In his famous paradoxical definition of “negative capability,” John Keats wrote to his brother George in 1817 that the quality that “struck” him as particularly important for forming “a Man of Achievement, especially in literature,” was his capability of “being in uncertainties, Mysteries, doubts, without any irritable reaching after fact and reason.” Throughout his long career, Ed Ochester has cultivated his own humorous negative capability with an irreverent wit that flows as easily off his tongue as it does his pages. But there is an element of pathos, too, in Ochester’s poems that balances his satirical verses with plainspoken sympathy for his fellow fallible subjects—largely archetypal ordinary folks from the purlieus of America, but also such historical and literary figures as J.D. Salinger, D.H. Lawrence, Henry Frick, Catullus, Andrew Carnegie, Gertrude Stein, Johann Sebastian Bach, and Johann Goldberg.
In his latest book, Sugar Run Road, Ochester pays tribute to perhaps his most abiding influence, the Roman poet Martial, by writing this brief ars poetica within his poem “riding westward”:
I like complexity, not confusion
plain surface texture
free of mere complicatedness and
remember what Martial wrote
2000 years ago at the grave
of a five year old child:
earth weigh lightly
on her slight bones
she whose footsteps
barely touched the ground
The tender allusion Ochester makes to an epigraph by Martial at the conclusion of this poem captures his complexity, his incisive satire, and his plainspoken pathos. But it’s sweetness that wins out in his poems, no matter how biting they may be, which may be why he titled this book Sugar Run Road. Having studied under such self-effacing contemporary masters as James Wright, Ethridge Knight, and Edward Field, Ochester found his own voice several decades ago, one with parody and pathos, candor and compassion—a seasoned yawping that resonates throughout Sugar Run Road. In a poem about his uncle Frank, for instance, he combines literary and vernacular language with seamless mastery.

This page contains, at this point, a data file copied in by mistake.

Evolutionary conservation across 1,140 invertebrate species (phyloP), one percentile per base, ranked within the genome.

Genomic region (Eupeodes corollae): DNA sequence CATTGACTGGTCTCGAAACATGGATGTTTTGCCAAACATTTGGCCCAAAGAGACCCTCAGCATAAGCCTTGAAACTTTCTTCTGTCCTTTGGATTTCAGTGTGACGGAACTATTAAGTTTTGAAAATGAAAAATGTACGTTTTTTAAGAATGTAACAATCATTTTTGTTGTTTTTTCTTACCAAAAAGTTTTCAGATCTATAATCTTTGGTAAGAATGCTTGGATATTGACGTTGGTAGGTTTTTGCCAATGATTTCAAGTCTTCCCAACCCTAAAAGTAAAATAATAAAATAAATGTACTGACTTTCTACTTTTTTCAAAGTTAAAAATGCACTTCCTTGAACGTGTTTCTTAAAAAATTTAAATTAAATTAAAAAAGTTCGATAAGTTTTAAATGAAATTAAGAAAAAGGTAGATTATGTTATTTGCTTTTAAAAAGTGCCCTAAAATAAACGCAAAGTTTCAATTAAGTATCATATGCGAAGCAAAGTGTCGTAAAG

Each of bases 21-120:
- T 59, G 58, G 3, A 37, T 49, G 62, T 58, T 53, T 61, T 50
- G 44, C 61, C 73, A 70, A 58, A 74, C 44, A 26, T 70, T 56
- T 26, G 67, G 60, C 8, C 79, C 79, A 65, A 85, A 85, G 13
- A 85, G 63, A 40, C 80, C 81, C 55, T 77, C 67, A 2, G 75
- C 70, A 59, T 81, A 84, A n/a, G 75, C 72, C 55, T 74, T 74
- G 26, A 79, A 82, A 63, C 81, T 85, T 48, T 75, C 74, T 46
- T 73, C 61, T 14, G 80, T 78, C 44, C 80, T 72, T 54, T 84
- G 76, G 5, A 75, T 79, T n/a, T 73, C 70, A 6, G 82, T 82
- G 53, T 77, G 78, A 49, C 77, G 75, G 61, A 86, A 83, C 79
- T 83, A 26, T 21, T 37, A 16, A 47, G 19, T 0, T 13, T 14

What can I tell you?
Frank was a plain man, a truck driver,
who loved me and was always kind.
He never read poetry—surely not Yeats—
and would have been surprised to hear
that love will pitch its tent
in the very place of excrement.
Ochester likes to make fun, but never without including himself as one of the crowd he’s satirizing. This parallax vision, in which he has one eye on his subject and the other on himself as self-implicated member/victim of what he likes to call “American dumb fuckism,” guides him from poem to poem, instilling his voice with a deceptive profundity that entertains and witnesses at the same time. Like many of his subjects, Ochester grasps that the truth about those he places before him can’t be told from the perspective of the erudite poet-critic (although he is remarkably erudite when he wants to be), but rather from the point of view of one of his subjects. He falls in love, therefore, like James Wright, with “the dumb fucks” who populate his poetry. It’s an endearing, effective strategy. The bittersweet, quotidian stories he tells about librarians, cops, his mother, his grandchildren, and other poets (Gerald Stern, Ross Gay, Michael Waters, and Afaa Weaver) derive from the uncertainty Ochester immerses himself in as an undercover poet with satirical acumen.
Writing willfully against indeterminacy as a pedestrian witness to American life, Ochester milks memorable little things out of daily encounters in ways that seem perhaps too facile at first but stay with you, as in this recalled encounter with a Boston cop who took his “intro to lit” night course at Boston University:
An older Irish cop
kindly told me after class:
You gotta remember
“these guys never had no advantages”
“that Hahvard book bag,
it kinda makes you look like a fag.”
Ochester wisely respects his reader’s intelligence. His satirical conceits, as well as his plainspoken elegies and tributes, depend on it.
These are wonderfully raw yet refined poems that negotiate the fine line between plain speech and memorable written expression. Ochester has labored for years in the vineyards of working-class America, while also serving as editor of the University of Pittsburgh Press Poetry Series. Indeed, he has quietly achieved a well-deserved reputation as a rare double threat in American letters in his capacities as a strong poet and a skilled editor. The poems in Sugar Run Road only serve to enhance his stature as a vital witness to a desultory, essential array of American voices in the crowd.